Mrs Corbett says she is happy with the result.

Ziha apologised to his ex-wife in court a week ago, after Mrs Corbett read her victim impact statement.

She said words could not describe the horror of seeing the man she loved murdered.

Mrs Corbett told the court of her depression and fear fo her life once Ziha was released. She said she was so traumatised, she still slept with a light on.

Ziha wept and said: "I'm so sorry, if I could offer my whole life to bring him back, I would offer that."

He said he had not realised how much his ex-wife loved Mr Corbett.

Pregnant killer mum jailed for two years

A pregnant mother of five from northern New South Wales has been sentenced to two years jail for breaching the conditions on her suspended sentence for manslaughter.

Twenty-five-year-old Lacey Lee Jukes pleaded guilty in the New South Wales Supreme Court in 2006 to the manslaughter of her mother's 35-year-old partner.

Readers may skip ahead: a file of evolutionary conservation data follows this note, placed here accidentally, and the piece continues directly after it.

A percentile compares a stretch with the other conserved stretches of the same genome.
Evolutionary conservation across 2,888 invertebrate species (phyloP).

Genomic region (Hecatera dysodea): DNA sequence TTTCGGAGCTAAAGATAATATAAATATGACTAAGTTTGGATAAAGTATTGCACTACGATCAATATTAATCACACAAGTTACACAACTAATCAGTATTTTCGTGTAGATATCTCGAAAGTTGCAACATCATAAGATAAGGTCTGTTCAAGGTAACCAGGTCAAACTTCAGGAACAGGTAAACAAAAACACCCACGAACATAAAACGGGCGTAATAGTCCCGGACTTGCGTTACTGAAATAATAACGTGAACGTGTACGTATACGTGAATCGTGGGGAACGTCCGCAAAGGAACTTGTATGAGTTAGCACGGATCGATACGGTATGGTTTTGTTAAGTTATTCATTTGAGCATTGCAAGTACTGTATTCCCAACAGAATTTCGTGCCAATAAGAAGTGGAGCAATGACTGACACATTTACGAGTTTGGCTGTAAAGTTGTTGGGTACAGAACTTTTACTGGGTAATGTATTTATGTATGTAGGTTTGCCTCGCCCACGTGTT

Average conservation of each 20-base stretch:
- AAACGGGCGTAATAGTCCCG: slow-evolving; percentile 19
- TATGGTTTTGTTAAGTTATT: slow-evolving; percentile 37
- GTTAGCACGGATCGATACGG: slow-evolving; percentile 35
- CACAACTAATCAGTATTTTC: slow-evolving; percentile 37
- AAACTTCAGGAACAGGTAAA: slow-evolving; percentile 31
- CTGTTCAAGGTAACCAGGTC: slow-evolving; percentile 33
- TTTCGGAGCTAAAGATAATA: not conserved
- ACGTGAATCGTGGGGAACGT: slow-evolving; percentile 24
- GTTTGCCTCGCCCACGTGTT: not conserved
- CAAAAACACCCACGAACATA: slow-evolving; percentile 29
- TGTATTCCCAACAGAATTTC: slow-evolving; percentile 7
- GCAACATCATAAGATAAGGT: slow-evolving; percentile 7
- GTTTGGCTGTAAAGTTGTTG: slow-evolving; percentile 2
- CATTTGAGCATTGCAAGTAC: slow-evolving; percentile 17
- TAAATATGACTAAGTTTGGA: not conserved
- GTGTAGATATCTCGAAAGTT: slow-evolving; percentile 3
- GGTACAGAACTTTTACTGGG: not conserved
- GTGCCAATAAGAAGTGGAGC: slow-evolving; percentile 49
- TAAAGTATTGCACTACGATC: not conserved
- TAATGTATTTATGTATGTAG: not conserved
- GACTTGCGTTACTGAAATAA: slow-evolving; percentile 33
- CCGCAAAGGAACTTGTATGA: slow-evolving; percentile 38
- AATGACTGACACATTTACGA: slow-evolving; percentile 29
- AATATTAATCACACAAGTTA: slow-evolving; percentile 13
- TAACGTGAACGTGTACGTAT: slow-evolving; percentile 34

Jukes fatally stabbed Mack Hati during an alcohol-fuelled argument in the family kitchen in September 2003.

She was given a two year suspended sentence, but breached parole when she and her then boyfriend broke into her maternal grandmother's house and stole jewellery to buy amphetamines.

Tamworth Court sentenced her to 12 months periodic detention for break-and-enter and stealing.

But Jukes failed to comply with her the conditions of manslaughter sentence by failing to attend counselling sessions and continuing substance abuse.

Jukes is four months pregnant and has been sentenced to two years jail, with a non-parole period of one year.

Sex attack in plain view: paedophile jailed

A 32-year-old man has been sentenced to seven-and-a-half years' jail for indecently assaulting two children, one of whom he attacked in plain view of other children.

Gustofohan Harris assaulted the girls, aged 11 and five, in separate incidents in 2005 and 2006.

In the first attack, the 11-year-old girl was grabbed by Harris while walking home from Clovelly Beach in eastern Sydney.